The Cappuccino – History of the King of Coffee

One of the most popular coffee preparations is the cappuccino. This is due to its mild taste, suitable for all coffee lovers.

Historical background of the cappuccino

The name Marco d’Aviano may not tell you much, but he was undoubtedly a key figure in the creation of the drink we now know as cappuccino.

At the end of the 17th century, the Ottoman Empire was striving to conquer areas in central Europe, specifically in Vienna, Austria.

After a major battle, the Austrians and their Catholic allies were victorious, ending the spread of Islam in Europe; You can imagine how much the Catholics celebrated.

This is where Marco d’Aviano comes in, a Franciscan friar who mobilized the Catholic forces to fight the Turks.

For their part, the monks, who were closely related to the Franciscans, did not usually wear a hood on their habit, which is why the Italians called them scappuccini “or the hoodless”.

Later, over time, the word evolved into “capuchino a secas”, or “capuchino a secas”.

The first historical mention of “cappuccino”.

The story goes that when the Turks retreated, they left behind many of their belongings, including several sacks of coffee beans.

So, the winners decided to brew the drink to celebrate the day. However, nobody liked the strongly bitter taste of the coffee.

So, there are several versions of what happened next, but two are the most well-known.

First, D’Aviano himself is said to have decided to add milk and sugar to the coffee, which improved the taste of the drink and made everyone happy.

In gratitude, the soldiers decided to name the drink “cappuccino”, in reference to the reddish-brown color of the hooded robe that the monk – like all Franciscans – wore.

Another version says that it was the soldiers who invented the drink, but in honor of the leadership of the Franciscan Congregation (with d’Aviano at the head) decided to call it “cappuccino”.

To tell the truth, no one knows for sure, only that Marco D’Aviano was instrumental in inventing this drink.

The “Capuchin” could be the actual origin of today’s cappuccino.

Many historians claim that the cappuccino originated in Vienna and its progenitor is a preparation known as “Kapuziner”.

The original recipe for the Kapuziner contained black coffee to which sugar, egg yolk and cream were added.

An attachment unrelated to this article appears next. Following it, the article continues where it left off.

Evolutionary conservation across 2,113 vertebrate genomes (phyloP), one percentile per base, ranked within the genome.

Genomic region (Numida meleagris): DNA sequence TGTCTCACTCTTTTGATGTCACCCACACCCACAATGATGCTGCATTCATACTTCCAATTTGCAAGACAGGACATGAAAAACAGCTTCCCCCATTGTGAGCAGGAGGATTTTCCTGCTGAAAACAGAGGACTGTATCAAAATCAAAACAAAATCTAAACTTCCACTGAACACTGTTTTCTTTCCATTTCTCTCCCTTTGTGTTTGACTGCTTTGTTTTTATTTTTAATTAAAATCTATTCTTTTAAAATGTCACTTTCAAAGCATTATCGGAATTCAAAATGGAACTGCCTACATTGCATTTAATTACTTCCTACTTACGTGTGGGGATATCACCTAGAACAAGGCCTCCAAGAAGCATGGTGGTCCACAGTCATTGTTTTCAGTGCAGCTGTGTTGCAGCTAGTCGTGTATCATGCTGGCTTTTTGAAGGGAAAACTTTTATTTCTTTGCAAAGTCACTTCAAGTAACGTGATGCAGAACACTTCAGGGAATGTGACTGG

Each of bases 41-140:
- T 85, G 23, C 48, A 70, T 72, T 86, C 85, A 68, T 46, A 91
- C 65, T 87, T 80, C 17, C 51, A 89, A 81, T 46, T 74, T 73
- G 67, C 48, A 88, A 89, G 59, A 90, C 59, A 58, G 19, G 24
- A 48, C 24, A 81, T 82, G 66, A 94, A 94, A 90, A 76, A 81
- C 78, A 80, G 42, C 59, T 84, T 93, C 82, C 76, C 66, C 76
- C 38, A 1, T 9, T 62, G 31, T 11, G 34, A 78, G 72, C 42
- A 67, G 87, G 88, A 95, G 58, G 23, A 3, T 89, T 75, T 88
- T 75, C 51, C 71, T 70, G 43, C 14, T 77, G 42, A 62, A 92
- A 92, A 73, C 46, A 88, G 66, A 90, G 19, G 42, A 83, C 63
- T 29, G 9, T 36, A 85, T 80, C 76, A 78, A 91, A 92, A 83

However, over time the recipe evolved and it became common to use cream to get the typical red-brown color of the mixture.

Changes in capuchins

The variety of recipes in Viennese coffee houses was already growing in the 19th century; it was customary for Kapuziner to contain spices in addition to sugar and cream.

This is how the Capuchin became the darling of the Austrians. In this way, coffee became so popular in the country that soon it became known throughout Europe and then around the world.

The Kapuziner began to be referred to as “Viennese-style coffee” and although there were different recipes and ingredients, the elements that were essential to this preparation were:

  • A black coffee with a lot of cream, which means that whipped cream and sugar have been added.

So, the real Kapuziner is still made with hand-filtered coffee (although it can also be made with espresso).

In Austria, the term Kapuziner has been used since the late 17th and early 18th centuries.

The word cappuccino is relatively new

The modern cappuccino was invented in northern Italy in the 1930s.

Originally it was prepared like a Viennese coffee, i.e. with whipped cream sprinkled with cinnamon or chocolate.

Later, the steamed milk variant emerged, thanks to the use of espresso machines, which incidentally only became affordable to the public in the 1950s.

So, people started making cappuccino with espresso instead of regular coffee.

Italy and the espresso impulse

As we have seen, the cappuccino would be unthinkable (at least nowadays) without espresso, but although this drink clearly has Austrian influences, the truth is that the Italians also contributed to this preparation.

Thus, thanks to the invention of the espresso machine, this drink became popular all over the world, which contributed to the spread and mass appeal of preparations such as cappuccino.

The espresso machine allows coffee to be extracted at high pressure, creating a thin layer of foam on top of the drink.